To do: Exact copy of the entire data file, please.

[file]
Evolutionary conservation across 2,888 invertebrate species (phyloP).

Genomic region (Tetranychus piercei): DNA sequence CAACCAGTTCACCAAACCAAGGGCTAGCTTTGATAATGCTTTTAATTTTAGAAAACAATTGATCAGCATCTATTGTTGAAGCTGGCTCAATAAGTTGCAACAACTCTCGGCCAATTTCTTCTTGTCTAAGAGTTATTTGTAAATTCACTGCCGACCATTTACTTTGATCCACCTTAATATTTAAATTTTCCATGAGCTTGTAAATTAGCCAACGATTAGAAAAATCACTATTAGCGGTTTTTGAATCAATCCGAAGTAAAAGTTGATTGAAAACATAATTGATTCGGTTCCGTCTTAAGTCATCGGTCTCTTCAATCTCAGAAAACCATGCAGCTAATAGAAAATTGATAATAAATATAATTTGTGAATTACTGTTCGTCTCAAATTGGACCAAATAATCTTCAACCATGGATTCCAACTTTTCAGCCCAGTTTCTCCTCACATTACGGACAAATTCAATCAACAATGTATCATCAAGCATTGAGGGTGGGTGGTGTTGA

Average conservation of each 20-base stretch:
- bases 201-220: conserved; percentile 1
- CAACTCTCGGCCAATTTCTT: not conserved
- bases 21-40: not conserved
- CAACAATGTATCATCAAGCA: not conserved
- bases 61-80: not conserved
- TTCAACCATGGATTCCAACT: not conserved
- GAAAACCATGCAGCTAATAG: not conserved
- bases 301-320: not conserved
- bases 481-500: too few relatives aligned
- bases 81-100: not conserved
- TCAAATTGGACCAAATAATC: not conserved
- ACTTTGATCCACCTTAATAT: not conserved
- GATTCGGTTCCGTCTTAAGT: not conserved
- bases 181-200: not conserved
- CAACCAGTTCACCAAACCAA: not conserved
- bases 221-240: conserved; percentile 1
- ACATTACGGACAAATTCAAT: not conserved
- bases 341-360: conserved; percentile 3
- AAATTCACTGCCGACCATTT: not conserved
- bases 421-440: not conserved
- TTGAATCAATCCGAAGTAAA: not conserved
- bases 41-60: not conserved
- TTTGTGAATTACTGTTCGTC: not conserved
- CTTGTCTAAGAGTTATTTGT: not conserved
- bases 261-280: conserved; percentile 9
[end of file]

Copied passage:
Evolutionary conservation across 2,888 invertebrate species (phyloP).

Genomic region (Tetranychus piercei): DNA sequence CAACCAGTTCACCAAACCAAGGGCTAGCTTTGATAATGCTTTTAATTTTAGAAAACAATTGATCAGCATCTATTGTTGAAGCTGGCTCAATAAGTTGCAACAACTCTCGGCCAATTTCTTCTTGTCTAAGAGTTATTTGTAAATTCACTGCCGACCATTTACTTTGATCCACCTTAATATTTAAATTTTCCATGAGCTTGTAAATTAGCCAACGATTAGAAAAATCACTATTAGCGGTTTTTGAATCAATCCGAAGTAAAAGTTGATTGAAAACATAATTGATTCGGTTCCGTCTTAAGTCATCGGTCTCTTCAATCTCAGAAAACCATGCAGCTAATAGAAAATTGATAATAAATATAATTTGTGAATTACTGTTCGTCTCAAATTGGACCAAATAATCTTCAACCATGGATTCCAACTTTTCAGCCCAGTTTCTCCTCACATTACGGACAAATTCAATCAACAATGTATCATCAAGCATTGAGGGTGGGTGGTGTTGA

Average conservation of each 20-base stretch:
- bases 201-220: conserved; percentile 1
- CAACTCTCGGCCAATTTCTT: not conserved
- bases 21-40: not conserved
- CAACAATGTATCATCAAGCA: not conserved
- bases 61-80: not conserved
- TTCAACCATGGATTCCAACT: not conserved
- GAAAACCATGCAGCTAATAG: not conserved
- bases 301-320: not conserved
- bases 481-500: too few relatives aligned
- bases 81-100: not conserved
- TCAAATTGGACCAAATAATC: not conserved
- ACTTTGATCCACCTTAATAT: not conserved
- GATTCGGTTCCGTCTTAAGT: not conserved
- bases 181-200: not conserved
- CAACCAGTTCACCAAACCAA: not conserved
- bases 221-240: conserved; percentile 1
- ACATTACGGACAAATTCAAT: not conserved
- bases 341-360: conserved; percentile 3
- AAATTCACTGCCGACCATTT: not conserved
- bases 421-440: not conserved
- TTGAATCAATCCGAAGTAAA: not conserved
- bases 41-60: not conserved
- TTTGTGAATTACTGTTCGTC: not conserved
- CTTGTCTAAGAGTTATTTGT: not conserved
- bases 261-280: conserved; percentile 9